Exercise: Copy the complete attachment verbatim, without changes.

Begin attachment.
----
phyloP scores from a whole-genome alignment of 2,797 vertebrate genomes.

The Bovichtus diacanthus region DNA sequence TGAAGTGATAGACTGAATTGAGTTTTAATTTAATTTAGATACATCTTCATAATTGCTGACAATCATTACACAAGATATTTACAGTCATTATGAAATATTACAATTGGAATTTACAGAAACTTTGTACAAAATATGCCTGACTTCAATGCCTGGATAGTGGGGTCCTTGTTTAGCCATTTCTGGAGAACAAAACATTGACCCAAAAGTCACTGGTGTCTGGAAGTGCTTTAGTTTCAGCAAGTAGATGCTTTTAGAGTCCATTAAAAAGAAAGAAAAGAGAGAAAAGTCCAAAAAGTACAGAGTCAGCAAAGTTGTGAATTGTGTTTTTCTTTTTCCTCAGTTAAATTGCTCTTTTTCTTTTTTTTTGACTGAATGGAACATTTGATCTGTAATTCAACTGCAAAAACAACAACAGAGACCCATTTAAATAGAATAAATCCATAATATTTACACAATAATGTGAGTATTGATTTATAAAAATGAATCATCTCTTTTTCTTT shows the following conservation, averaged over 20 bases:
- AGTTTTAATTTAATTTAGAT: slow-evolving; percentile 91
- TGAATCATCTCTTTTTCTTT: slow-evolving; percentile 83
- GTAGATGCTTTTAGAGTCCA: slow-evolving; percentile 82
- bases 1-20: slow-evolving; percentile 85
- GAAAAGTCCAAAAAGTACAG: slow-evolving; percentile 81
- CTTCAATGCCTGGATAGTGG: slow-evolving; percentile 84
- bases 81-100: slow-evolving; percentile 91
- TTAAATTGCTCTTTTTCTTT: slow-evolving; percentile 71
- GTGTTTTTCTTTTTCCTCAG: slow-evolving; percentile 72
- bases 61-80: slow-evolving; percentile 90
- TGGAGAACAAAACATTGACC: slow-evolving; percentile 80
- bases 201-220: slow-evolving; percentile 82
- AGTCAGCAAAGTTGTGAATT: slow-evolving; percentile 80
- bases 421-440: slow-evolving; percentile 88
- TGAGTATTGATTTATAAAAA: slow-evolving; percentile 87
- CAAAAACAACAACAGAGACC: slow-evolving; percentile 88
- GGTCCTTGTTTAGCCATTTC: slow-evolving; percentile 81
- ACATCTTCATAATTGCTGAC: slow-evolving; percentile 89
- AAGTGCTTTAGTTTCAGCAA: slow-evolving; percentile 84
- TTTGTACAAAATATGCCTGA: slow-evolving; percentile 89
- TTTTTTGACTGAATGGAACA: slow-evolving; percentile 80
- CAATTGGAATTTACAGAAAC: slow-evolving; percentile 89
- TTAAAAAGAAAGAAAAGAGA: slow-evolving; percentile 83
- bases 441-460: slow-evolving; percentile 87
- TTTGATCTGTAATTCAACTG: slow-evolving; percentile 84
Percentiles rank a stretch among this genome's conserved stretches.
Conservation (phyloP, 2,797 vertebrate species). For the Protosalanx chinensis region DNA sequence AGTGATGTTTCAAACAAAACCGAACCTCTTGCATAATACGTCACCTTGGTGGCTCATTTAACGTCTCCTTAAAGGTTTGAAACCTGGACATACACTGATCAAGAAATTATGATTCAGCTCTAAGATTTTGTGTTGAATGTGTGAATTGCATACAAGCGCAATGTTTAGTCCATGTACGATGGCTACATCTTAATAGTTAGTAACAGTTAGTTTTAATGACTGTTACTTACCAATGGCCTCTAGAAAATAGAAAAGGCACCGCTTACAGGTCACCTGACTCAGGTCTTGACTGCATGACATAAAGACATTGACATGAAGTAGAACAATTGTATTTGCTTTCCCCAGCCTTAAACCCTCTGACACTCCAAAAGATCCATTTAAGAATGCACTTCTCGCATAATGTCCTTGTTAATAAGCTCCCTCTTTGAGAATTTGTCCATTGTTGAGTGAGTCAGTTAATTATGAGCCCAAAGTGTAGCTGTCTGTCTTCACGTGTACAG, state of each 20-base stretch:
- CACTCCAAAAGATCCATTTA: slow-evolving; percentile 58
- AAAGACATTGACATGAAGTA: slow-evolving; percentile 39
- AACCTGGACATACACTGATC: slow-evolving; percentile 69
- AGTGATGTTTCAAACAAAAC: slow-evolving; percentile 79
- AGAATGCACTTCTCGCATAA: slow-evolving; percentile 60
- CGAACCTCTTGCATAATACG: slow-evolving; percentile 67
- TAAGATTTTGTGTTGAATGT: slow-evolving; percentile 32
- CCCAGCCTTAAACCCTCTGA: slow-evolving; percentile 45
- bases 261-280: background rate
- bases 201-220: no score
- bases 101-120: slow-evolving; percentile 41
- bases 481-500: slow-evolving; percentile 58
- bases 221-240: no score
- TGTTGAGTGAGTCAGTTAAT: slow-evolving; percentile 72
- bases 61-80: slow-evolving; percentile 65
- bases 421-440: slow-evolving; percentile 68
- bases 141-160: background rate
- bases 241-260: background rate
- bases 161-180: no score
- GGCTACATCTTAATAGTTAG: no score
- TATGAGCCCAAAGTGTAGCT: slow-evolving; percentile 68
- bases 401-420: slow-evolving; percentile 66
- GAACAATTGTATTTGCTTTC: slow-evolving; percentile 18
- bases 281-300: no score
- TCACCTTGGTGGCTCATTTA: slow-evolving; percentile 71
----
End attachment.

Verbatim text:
phyloP scores from a whole-genome alignment of 2,797 vertebrate genomes.

The Bovichtus diacanthus region DNA sequence TGAAGTGATAGACTGAATTGAGTTTTAATTTAATTTAGATACATCTTCATAATTGCTGACAATCATTACACAAGATATTTACAGTCATTATGAAATATTACAATTGGAATTTACAGAAACTTTGTACAAAATATGCCTGACTTCAATGCCTGGATAGTGGGGTCCTTGTTTAGCCATTTCTGGAGAACAAAACATTGACCCAAAAGTCACTGGTGTCTGGAAGTGCTTTAGTTTCAGCAAGTAGATGCTTTTAGAGTCCATTAAAAAGAAAGAAAAGAGAGAAAAGTCCAAAAAGTACAGAGTCAGCAAAGTTGTGAATTGTGTTTTTCTTTTTCCTCAGTTAAATTGCTCTTTTTCTTTTTTTTTGACTGAATGGAACATTTGATCTGTAATTCAACTGCAAAAACAACAACAGAGACCCATTTAAATAGAATAAATCCATAATATTTACACAATAATGTGAGTATTGATTTATAAAAATGAATCATCTCTTTTTCTTT shows the following conservation, averaged over 20 bases:
- AGTTTTAATTTAATTTAGAT: slow-evolving; percentile 91
- TGAATCATCTCTTTTTCTTT: slow-evolving; percentile 83
- GTAGATGCTTTTAGAGTCCA: slow-evolving; percentile 82
- bases 1-20: slow-evolving; percentile 85
- GAAAAGTCCAAAAAGTACAG: slow-evolving; percentile 81
- CTTCAATGCCTGGATAGTGG: slow-evolving; percentile 84
- bases 81-100: slow-evolving; percentile 91
- TTAAATTGCTCTTTTTCTTT: slow-evolving; percentile 71
- GTGTTTTTCTTTTTCCTCAG: slow-evolving; percentile 72
- bases 61-80: slow-evolving; percentile 90
- TGGAGAACAAAACATTGACC: slow-evolving; percentile 80
- bases 201-220: slow-evolving; percentile 82
- AGTCAGCAAAGTTGTGAATT: slow-evolving; percentile 80
- bases 421-440: slow-evolving; percentile 88
- TGAGTATTGATTTATAAAAA: slow-evolving; percentile 87
- CAAAAACAACAACAGAGACC: slow-evolving; percentile 88
- GGTCCTTGTTTAGCCATTTC: slow-evolving; percentile 81
- ACATCTTCATAATTGCTGAC: slow-evolving; percentile 89
- AAGTGCTTTAGTTTCAGCAA: slow-evolving; percentile 84
- TTTGTACAAAATATGCCTGA: slow-evolving; percentile 89
- TTTTTTGACTGAATGGAACA: slow-evolving; percentile 80
- CAATTGGAATTTACAGAAAC: slow-evolving; percentile 89
- TTAAAAAGAAAGAAAAGAGA: slow-evolving; percentile 83
- bases 441-460: slow-evolving; percentile 87
- TTTGATCTGTAATTCAACTG: slow-evolving; percentile 84
Percentiles rank a stretch among this genome's conserved stretches.
Conservation (phyloP, 2,797 vertebrate species). For the Protosalanx chinensis region DNA sequence AGTGATGTTTCAAACAAAACCGAACCTCTTGCATAATACGTCACCTTGGTGGCTCATTTAACGTCTCCTTAAAGGTTTGAAACCTGGACATACACTGATCAAGAAATTATGATTCAGCTCTAAGATTTTGTGTTGAATGTGTGAATTGCATACAAGCGCAATGTTTAGTCCATGTACGATGGCTACATCTTAATAGTTAGTAACAGTTAGTTTTAATGACTGTTACTTACCAATGGCCTCTAGAAAATAGAAAAGGCACCGCTTACAGGTCACCTGACTCAGGTCTTGACTGCATGACATAAAGACATTGACATGAAGTAGAACAATTGTATTTGCTTTCCCCAGCCTTAAACCCTCTGACACTCCAAAAGATCCATTTAAGAATGCACTTCTCGCATAATGTCCTTGTTAATAAGCTCCCTCTTTGAGAATTTGTCCATTGTTGAGTGAGTCAGTTAATTATGAGCCCAAAGTGTAGCTGTCTGTCTTCACGTGTACAG, state of each 20-base stretch:
- CACTCCAAAAGATCCATTTA: slow-evolving; percentile 58
- AAAGACATTGACATGAAGTA: slow-evolving; percentile 39
- AACCTGGACATACACTGATC: slow-evolving; percentile 69
- AGTGATGTTTCAAACAAAAC: slow-evolving; percentile 79
- AGAATGCACTTCTCGCATAA: slow-evolving; percentile 60
- CGAACCTCTTGCATAATACG: slow-evolving; percentile 67
- TAAGATTTTGTGTTGAATGT: slow-evolving; percentile 32
- CCCAGCCTTAAACCCTCTGA: slow-evolving; percentile 45
- bases 261-280: background rate
- bases 201-220: no score
- bases 101-120: slow-evolving; percentile 41
- bases 481-500: slow-evolving; percentile 58
- bases 221-240: no score
- TGTTGAGTGAGTCAGTTAAT: slow-evolving; percentile 72
- bases 61-80: slow-evolving; percentile 65
- bases 421-440: slow-evolving; percentile 68
- bases 141-160: background rate
- bases 241-260: background rate
- bases 161-180: no score
- GGCTACATCTTAATAGTTAG: no score
- TATGAGCCCAAAGTGTAGCT: slow-evolving; percentile 68
- bases 401-420: slow-evolving; percentile 66
- GAACAATTGTATTTGCTTTC: slow-evolving; percentile 18
- bases 281-300: no score
- TCACCTTGGTGGCTCATTTA: slow-evolving; percentile 71